Although partnering organizations have yet to file a formal application to open and operate Denver’s first sanctioned homeless encampments in Capitol Hill, those opposed — some high profile — are wasting no time.
Since officials proposed the two sites last week, Councilman Chris Hinds — who represents the district — said he’s received about 100 emails on the topic, estimating that about 90 were against the notion. Opponents include residents, business people and Pete Coors, vice chair of the Molson Coors Brewing Co.
The proposed sites are on the properties of First Baptist Church in Capitol Hill and the Denver Community Church’s uptown location on Pearl Street.
“I find it appalling that the citizens of Denver soundly opposed homeless camping on city property yet City Council finds ways around our wishes and laws by establishing homeless encampments on private property in our neighborhood,” Coors wrote in an email obtained through an open records request. “Homeless enclaves, whether on public or private land bring unwanted health and safety issues.”
Coors, who did not respond to a request for comment, asked Hinds to reject the proposal.
But the decision doesn’t rest with City Council. Rather, the sites only need a temporary zoning permit through Denver’s Community Development and Planning Department, said city spokeswoman Laura Schwartz. As of Tuesday morning the Colorado Village Collaborative — which would operate the encampments — and the Interfaith Alliance of Colorado had not yet submitted an application for that permit, she said.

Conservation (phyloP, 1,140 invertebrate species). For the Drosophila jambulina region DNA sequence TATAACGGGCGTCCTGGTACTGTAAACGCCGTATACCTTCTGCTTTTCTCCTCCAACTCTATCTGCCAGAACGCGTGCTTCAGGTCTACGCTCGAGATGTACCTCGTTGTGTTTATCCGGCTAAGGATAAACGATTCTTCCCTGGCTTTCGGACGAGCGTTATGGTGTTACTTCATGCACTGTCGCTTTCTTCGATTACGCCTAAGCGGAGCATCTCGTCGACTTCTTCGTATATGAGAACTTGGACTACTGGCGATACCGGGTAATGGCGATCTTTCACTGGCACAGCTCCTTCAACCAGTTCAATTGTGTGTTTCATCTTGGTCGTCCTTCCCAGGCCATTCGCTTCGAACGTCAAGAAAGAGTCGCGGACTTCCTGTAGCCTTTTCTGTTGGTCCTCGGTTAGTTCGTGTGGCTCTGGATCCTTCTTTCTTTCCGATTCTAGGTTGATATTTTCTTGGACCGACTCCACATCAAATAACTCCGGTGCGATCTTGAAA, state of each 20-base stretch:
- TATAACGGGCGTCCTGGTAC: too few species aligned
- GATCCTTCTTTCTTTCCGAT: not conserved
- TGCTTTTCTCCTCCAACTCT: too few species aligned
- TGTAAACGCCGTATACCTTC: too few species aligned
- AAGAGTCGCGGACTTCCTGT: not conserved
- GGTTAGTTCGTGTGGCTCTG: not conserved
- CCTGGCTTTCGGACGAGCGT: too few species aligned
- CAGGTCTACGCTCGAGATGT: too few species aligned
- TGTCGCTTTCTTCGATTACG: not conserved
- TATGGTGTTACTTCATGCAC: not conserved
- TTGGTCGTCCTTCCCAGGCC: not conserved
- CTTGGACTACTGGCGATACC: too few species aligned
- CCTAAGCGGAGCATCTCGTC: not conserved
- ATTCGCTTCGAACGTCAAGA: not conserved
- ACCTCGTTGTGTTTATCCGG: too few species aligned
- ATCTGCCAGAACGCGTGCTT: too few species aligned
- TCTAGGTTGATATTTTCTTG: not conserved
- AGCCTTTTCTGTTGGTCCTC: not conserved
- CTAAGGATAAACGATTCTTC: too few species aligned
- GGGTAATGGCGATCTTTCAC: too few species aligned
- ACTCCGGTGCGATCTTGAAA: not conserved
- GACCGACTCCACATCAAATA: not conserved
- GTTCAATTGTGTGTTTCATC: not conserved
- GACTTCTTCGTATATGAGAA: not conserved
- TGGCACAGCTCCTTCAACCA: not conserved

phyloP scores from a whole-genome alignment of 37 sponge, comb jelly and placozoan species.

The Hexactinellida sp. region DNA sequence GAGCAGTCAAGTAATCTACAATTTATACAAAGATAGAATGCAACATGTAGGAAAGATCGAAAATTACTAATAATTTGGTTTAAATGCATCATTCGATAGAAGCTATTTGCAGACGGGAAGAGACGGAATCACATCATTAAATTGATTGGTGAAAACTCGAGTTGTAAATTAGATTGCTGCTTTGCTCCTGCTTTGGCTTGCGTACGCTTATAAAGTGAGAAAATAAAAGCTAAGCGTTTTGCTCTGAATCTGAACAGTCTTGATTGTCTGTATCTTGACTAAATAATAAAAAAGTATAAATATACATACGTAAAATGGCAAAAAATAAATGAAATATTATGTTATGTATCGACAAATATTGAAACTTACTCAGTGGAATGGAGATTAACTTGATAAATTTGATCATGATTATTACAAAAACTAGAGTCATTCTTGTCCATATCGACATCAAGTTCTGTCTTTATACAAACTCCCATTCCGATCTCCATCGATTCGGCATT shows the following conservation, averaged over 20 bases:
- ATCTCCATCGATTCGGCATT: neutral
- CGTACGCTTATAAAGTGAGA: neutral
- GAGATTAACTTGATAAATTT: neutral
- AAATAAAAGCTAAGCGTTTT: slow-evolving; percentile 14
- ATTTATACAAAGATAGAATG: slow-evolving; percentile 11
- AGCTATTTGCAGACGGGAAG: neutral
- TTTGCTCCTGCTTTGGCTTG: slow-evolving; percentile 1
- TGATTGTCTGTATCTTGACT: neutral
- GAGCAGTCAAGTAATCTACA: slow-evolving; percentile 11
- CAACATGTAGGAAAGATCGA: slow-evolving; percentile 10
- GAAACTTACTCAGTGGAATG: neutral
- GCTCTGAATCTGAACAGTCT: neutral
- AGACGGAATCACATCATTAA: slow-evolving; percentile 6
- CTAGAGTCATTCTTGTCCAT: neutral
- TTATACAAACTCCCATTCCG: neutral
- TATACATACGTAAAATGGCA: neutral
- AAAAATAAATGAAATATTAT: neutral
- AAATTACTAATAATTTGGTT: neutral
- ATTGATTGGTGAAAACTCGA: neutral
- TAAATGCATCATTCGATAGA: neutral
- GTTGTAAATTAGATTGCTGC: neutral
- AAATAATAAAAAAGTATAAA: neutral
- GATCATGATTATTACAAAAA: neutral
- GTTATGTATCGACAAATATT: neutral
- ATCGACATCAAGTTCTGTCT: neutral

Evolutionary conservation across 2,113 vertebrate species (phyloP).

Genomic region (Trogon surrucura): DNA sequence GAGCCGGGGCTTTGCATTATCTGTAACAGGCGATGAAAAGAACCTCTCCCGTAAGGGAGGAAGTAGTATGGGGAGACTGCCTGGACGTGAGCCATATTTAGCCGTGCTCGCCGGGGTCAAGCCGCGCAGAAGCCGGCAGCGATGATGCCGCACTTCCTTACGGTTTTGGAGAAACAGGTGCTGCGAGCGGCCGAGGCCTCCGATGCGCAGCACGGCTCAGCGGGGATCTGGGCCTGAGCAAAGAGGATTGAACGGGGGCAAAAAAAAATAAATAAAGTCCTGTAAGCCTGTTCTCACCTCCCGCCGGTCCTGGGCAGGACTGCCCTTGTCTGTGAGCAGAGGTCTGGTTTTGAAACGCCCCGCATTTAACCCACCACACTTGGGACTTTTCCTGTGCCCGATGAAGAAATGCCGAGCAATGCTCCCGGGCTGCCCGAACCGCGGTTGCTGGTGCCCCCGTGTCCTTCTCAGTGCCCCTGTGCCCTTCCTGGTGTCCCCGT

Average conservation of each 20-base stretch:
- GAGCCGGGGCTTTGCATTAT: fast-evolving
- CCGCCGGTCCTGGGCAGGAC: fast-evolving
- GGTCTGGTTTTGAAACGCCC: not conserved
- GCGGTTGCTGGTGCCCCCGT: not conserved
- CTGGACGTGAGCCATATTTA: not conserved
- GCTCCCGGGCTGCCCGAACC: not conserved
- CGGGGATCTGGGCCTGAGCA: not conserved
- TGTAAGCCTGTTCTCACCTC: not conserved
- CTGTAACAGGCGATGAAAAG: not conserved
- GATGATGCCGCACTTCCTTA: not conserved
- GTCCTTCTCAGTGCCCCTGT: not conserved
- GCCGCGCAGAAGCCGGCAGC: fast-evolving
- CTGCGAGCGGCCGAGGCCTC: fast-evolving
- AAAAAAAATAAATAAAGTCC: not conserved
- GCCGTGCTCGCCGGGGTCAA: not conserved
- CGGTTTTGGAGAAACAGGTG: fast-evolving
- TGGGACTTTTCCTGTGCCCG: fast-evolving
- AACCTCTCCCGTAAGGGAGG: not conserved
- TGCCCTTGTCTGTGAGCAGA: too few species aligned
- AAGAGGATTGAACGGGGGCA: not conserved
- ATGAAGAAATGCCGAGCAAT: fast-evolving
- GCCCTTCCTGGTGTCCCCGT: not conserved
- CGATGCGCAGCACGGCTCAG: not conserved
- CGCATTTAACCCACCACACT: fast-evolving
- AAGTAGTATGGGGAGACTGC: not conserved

Others in the area wrote to Hinds to express concerns about safety and hygiene, and a fear that the encampments would become permanent.
Denver officials ran into opposition over two city-owned sites previously proposed for the encampments, which Mayor Michael Hancock committed to create this summer. He pulled the plug on each at the urging of neighboring businesses and residents.
Much of the pushback relies on incorrect information, said Travis Leiker, president of the Capitol Hill United Neighborhoods organization, which supports the current proposals.
“They’re citing no security. There will be security. They’re citing a lack of cleanliness. There will be access to sanitation services,” Leiker said. “They’re citing permanence. This is not permanent. This is a near-term solution to an otherwise permanent problem.”
Homeless advocates have expressed disappointment that there has been no concrete progress bringing legal encampments online in the city and say the pandemic — and impending winter weather — have exacerbated a need for them.
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